WHEN AND HOW TO USE 'SALT'
SERIOUS arms-control talks seem to have begun but the question of how best to exploit their promise persists. In the past, our national strategy with regard to armaments had to be consistent with many fixed domestic political (and bureaucratic) facts of life: the attitudes of Congress, the power of the Pentagon, the prevalence of cold-war ideologies, and so on. Today these presuppositions of arms policy are in flux. Conscious efforts to reshape these domestic factors have become an integral part of the problem of managing the arms race. Indeed, they can in large measure substitute for formal treaties which are much more difficult to achieve. In developing a strategy for the Strategic Arms Limitation Talks (SALT), arms controllers must therefore answer the question: How much really needs to be negotiated to end the arms race? The answer to this question will illuminate such important issues as the emphasis to be placed upon the talks at this time and the way in which the discussions should be used.
The most conventional approach to arms control tends to ignore domestic problems. It assumes bargains in which a monolithic entity called the United States agrees to refrain from acquiring certain weapons if an adversary monolithic entity called the Soviet Union promises to refrain from acquiring the same or related weapons. Neither will refrain without such agreement because of an "action-and-reaction" phenomenon in which each side responds to the actions of the other, producing an arms spiral. Most observers consider this phenomenon intuitively obvious; it is what people think of when they think of arms race. And it provides the justification for the formal treaty that is presumed to be the alternative to the race. According to this view, it is when, and only when, the other side stops "acting" that our side can stop "reacting"-and vice versa. Hence a simultaneous halt, presumably formal, is the only theoretical answer.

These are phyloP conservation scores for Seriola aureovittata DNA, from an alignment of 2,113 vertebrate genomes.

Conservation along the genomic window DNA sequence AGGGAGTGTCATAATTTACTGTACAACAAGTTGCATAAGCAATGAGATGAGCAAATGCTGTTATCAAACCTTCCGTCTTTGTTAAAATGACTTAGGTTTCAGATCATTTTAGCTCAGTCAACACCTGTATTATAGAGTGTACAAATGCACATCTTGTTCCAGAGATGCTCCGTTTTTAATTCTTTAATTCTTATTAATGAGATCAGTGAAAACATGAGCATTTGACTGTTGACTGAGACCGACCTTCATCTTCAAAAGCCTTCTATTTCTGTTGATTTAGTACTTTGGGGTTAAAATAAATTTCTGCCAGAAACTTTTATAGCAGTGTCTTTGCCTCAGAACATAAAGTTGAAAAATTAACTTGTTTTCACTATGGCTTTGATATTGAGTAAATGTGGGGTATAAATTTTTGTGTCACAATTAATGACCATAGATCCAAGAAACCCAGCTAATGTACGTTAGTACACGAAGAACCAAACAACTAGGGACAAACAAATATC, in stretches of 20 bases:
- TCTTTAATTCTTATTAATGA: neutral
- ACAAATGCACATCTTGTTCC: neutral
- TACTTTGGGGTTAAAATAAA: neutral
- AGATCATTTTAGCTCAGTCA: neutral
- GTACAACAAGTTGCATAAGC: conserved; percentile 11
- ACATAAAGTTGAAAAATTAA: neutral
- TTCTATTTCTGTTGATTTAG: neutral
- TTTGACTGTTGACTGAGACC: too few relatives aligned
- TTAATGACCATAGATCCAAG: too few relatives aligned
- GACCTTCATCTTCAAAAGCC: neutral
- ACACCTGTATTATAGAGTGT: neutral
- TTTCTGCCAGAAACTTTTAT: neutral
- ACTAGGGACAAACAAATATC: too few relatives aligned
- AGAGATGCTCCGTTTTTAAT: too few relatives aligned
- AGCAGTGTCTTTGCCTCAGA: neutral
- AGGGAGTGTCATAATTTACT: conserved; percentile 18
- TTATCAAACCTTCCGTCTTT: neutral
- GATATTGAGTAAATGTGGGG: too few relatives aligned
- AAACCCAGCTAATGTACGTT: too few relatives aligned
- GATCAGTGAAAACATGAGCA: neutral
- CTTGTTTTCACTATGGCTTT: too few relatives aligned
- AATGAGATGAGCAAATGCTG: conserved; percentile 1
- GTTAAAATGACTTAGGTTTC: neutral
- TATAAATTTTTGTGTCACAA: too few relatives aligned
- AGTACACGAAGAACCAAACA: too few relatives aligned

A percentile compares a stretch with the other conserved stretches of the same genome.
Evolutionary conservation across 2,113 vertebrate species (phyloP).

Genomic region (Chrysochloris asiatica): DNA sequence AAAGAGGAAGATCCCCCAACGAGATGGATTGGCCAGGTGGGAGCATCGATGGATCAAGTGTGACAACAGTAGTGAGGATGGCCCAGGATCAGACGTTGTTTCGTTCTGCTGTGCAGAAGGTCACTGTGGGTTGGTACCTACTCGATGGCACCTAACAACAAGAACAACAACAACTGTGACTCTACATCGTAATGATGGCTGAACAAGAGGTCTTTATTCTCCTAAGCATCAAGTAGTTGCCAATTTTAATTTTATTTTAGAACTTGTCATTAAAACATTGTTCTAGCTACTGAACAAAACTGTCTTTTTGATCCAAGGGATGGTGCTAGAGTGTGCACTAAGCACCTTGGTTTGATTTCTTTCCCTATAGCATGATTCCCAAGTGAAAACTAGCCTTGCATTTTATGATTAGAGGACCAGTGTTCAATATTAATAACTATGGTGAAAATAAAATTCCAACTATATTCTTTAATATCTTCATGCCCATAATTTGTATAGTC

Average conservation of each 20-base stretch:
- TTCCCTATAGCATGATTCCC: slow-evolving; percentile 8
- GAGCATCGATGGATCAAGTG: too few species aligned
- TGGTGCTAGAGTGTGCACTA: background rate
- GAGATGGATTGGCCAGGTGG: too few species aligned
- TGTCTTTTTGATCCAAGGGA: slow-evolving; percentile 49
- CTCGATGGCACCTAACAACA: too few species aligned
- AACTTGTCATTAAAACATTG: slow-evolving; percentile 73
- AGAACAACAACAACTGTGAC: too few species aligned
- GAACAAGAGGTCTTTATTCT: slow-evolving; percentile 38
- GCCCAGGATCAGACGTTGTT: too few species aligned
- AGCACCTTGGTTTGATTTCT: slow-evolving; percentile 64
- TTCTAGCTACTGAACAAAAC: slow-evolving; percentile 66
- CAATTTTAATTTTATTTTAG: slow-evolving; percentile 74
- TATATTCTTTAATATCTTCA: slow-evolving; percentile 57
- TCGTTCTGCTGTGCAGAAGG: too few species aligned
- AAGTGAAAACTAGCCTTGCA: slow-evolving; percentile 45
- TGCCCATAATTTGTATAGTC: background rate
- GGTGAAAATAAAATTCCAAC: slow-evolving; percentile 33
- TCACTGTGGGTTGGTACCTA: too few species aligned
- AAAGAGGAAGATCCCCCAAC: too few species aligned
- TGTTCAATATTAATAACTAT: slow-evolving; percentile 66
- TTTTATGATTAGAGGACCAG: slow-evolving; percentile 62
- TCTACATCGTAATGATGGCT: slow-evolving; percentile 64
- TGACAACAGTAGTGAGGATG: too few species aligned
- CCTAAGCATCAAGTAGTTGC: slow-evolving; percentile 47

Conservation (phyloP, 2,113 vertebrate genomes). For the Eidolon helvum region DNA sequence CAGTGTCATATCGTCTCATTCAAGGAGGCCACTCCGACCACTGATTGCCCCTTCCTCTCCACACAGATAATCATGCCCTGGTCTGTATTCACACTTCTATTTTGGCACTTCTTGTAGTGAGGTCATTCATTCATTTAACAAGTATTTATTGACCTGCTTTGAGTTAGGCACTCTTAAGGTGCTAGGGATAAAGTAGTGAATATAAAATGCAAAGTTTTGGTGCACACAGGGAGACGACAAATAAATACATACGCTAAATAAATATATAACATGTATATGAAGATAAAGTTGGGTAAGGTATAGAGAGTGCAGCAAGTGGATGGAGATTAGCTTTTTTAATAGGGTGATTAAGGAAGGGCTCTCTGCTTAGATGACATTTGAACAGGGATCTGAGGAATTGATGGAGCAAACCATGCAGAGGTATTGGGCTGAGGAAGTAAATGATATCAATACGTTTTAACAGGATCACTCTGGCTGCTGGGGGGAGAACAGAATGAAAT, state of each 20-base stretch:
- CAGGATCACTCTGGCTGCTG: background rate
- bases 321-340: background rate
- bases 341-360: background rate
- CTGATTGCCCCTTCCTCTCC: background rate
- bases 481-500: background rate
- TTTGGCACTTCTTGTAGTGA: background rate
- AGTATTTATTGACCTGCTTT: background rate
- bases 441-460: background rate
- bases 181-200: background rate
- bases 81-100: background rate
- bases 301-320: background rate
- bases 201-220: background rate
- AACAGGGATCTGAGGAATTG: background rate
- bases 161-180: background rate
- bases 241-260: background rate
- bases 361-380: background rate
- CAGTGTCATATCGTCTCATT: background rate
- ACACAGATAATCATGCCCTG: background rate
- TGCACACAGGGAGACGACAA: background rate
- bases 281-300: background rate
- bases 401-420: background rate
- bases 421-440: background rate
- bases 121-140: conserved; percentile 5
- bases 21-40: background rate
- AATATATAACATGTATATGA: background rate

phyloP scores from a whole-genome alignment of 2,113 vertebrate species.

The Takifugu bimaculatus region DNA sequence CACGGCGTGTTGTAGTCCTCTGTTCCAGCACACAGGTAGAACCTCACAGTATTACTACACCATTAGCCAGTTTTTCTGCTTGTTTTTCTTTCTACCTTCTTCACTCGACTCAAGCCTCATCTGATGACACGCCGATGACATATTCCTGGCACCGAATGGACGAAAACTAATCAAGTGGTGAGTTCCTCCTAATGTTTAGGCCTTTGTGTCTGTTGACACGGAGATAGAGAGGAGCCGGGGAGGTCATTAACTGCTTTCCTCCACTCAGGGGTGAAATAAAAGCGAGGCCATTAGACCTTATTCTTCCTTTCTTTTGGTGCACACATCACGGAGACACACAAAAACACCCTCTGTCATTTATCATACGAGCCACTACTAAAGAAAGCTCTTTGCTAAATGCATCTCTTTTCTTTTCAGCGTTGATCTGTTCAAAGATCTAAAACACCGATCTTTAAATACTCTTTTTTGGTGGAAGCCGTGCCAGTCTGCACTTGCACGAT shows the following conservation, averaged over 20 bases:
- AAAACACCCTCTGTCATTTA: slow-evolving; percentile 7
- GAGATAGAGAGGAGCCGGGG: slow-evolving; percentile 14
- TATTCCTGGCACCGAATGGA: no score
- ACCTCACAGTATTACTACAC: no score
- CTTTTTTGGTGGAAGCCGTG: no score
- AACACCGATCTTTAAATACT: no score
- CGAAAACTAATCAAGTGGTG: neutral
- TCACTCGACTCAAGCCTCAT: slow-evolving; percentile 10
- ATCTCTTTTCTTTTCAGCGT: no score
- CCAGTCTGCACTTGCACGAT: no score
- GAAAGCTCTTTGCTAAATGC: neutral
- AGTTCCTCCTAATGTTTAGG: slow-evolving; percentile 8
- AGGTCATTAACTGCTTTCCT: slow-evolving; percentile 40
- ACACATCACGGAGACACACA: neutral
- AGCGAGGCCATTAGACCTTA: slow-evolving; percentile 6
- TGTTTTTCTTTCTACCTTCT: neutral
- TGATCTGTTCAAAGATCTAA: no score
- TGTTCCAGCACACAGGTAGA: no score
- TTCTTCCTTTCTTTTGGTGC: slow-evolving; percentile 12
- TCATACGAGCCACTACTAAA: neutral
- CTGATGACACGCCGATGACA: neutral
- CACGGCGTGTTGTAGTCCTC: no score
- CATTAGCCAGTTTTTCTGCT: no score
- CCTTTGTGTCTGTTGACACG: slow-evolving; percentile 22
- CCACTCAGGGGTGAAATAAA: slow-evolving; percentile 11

But does the evidence for this action-and-reaction phenomenon really
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